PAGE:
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Updated on Wednesday, January 23, 2019
Buying a home is a major investment, but homeownership has its privileges. With home values having risen more than 7% in the last year, according to real estate marketplace Zillow, many homeowners are finding themselves with a growing amount of equity at their disposal.The average homeowner with at least 20% equity had $136,000 in equity at the end of September 2018, according to data analytics and solutions provider Black Knight. That’s good news if you want to borrow against your equity to make home improvements, pay off debts, finance a child’s education or fund other pressing financial needs.
However, interest rates have been rising. If they continue to do so, the costs of borrowing against your equity may increase in the coming months. As a result, some homeowners may feel like the time to tap their equity is now.
There are three basic ways to access the equity in your house: You can take out a home equity loan, open a home equity line of credit, or HELOC, or initiate a cash-out refinance. Here’s how to figure out which is right for you and how to make sure you get the best rate.
Current home equity loan rates: What to expect
If you’re thinking about taking out a home equity loan, it’s a good idea to do some research about the current landscape. At the end of 2018, the average home equity loan rates were about 5.52% and the average HELOCs were approximately 6.05%, according to Black Knight’s loan-level mortgage performance database.
Credit and equity requirements
Lenders consider a number of factors when determining whether you can borrow against your equity and what rate you may be eligible for. Among them:
- Your income. Lenders want to see whether you have enough money to pay back the loan.
- Your credit score. The higher your score, the better the rate you’ll likely get. Different lenders have different requirements. For example, Discover requires a minimum credit score of 620.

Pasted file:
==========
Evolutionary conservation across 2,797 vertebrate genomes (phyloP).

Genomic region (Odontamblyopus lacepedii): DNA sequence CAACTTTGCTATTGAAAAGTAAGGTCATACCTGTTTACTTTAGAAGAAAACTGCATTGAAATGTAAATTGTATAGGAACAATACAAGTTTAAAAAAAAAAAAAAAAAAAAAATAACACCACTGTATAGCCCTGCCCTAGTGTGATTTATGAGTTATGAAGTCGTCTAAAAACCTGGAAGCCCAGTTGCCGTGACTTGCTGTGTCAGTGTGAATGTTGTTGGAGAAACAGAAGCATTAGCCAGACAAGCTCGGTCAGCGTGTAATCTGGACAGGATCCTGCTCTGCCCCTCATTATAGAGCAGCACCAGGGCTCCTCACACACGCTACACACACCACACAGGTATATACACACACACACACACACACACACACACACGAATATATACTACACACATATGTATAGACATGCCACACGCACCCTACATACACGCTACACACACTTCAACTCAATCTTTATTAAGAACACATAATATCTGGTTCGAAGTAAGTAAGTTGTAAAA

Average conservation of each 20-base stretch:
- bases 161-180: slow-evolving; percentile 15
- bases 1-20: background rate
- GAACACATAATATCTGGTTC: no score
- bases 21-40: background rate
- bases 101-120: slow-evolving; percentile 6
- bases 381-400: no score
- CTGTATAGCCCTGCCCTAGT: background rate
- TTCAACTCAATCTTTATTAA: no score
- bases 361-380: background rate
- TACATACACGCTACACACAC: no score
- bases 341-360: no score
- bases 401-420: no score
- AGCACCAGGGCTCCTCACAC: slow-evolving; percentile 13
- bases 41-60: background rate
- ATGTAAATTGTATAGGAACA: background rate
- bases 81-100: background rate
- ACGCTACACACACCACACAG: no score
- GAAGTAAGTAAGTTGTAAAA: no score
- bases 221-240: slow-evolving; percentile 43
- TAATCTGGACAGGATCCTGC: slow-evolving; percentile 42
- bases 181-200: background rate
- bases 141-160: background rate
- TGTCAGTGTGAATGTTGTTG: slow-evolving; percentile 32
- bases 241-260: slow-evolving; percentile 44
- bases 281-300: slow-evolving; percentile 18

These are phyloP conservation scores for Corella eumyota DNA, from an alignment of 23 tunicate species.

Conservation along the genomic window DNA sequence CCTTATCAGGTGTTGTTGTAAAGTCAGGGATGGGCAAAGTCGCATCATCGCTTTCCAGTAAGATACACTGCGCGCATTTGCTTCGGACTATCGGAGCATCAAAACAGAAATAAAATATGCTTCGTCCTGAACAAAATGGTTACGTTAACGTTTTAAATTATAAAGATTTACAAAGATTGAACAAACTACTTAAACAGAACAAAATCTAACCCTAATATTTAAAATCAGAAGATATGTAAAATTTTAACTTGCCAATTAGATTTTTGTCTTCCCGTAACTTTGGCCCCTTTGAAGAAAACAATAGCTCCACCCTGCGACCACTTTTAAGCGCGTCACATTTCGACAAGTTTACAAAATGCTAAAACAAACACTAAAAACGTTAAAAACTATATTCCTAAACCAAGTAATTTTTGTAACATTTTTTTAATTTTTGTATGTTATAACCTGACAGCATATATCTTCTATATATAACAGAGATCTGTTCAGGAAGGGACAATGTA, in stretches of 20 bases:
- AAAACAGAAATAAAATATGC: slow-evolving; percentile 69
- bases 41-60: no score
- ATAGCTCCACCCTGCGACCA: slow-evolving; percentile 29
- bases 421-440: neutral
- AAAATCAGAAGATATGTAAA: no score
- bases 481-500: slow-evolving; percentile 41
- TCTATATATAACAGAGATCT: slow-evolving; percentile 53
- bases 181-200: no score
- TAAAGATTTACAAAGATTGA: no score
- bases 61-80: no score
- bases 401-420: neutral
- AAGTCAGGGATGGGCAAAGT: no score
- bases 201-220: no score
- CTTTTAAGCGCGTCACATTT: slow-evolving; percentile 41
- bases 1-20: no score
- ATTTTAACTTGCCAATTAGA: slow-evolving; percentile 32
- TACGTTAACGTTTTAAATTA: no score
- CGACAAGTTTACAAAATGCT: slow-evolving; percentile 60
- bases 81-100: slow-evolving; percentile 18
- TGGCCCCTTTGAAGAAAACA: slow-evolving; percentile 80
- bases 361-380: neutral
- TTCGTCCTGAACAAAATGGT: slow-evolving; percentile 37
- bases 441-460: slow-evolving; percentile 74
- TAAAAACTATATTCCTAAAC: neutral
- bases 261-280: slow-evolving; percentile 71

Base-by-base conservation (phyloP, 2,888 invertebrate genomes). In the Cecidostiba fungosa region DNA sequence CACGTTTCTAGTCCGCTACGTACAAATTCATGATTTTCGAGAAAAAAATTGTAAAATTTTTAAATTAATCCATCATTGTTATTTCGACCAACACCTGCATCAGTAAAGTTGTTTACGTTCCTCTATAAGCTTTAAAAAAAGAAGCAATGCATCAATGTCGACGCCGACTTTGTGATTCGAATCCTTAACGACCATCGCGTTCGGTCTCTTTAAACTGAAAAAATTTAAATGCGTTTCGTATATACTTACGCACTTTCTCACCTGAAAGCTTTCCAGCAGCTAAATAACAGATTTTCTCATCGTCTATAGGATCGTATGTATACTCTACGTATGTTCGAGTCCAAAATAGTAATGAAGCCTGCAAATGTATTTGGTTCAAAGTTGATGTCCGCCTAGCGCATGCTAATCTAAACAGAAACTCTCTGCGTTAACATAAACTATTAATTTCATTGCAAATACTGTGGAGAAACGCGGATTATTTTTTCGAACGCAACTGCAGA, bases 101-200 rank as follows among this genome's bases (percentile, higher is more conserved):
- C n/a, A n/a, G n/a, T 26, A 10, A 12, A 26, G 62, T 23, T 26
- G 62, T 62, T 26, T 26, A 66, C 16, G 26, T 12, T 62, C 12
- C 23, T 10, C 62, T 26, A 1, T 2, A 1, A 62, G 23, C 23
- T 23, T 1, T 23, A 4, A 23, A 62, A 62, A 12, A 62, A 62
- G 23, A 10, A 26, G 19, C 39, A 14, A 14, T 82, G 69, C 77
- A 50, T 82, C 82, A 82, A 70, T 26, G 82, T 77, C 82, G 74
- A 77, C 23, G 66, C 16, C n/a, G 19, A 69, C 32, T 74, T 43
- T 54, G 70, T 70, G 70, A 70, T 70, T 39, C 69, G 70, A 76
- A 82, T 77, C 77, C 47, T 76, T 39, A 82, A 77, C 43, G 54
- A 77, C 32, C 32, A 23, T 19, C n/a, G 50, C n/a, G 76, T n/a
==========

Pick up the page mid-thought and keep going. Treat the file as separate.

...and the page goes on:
- Your debt-to-income ratio. Lenders want to see how much money you spend in debt payments compared to the amount of income you make. Many lenders want to make sure you’re not spending more than 43% of your pre-tax income on debt.
- The amount of equity in your home. A lender won’t let you borrow all of your equity. Rather, they’ll calculate what’s known as your combined loan-to-value (CLTV) ratio to determine how much you can borrow.
To come up with your CLTV ratio, add the amount you currently owe on your mortgage to the amount you want to borrow and then divide that by the total value of the house. For example, if you owe $80,000 on your home and you want to borrow $20,000 and the house is worth $150,000, your CLTV ratio would be $100,000 divided by $150,000, or approximately 66%.
Many lenders, such as Wells Fargo and Bank of America, will let you borrow up to 85% of your CLTV, though some may let you borrow more. For example, Discover will in some cases let you borrow up to 95% CLTV.
Risks and rewards of home equity loans and HELOCs
Borrowing against the equity in your house is not a decision to take lightly. There are pros and cons. Among the reasons you might want to tap your equity:
You may get lower interest rates. You may find that you get a better interest rate taking out a home equity loan than you would if you borrowed money in other ways, such as by taking out a personal loan or turning to credit cards.
You may get a (limited) tax break. Until recently, one of the biggest benefits of home equity loans and HELOCs was that interest was deductible, unlike with other types of loans.
However, the Tax Cuts and Jobs Act of 2017, which went into effect last year, limited the tax benefits somewhat. Today, interest from home equity loans and HELOCs is only deductible if the loans are used for home improvements, according to the IRS. If you’ve been thinking about renovating the kitchen or adding another room, a home equity loan could make sense.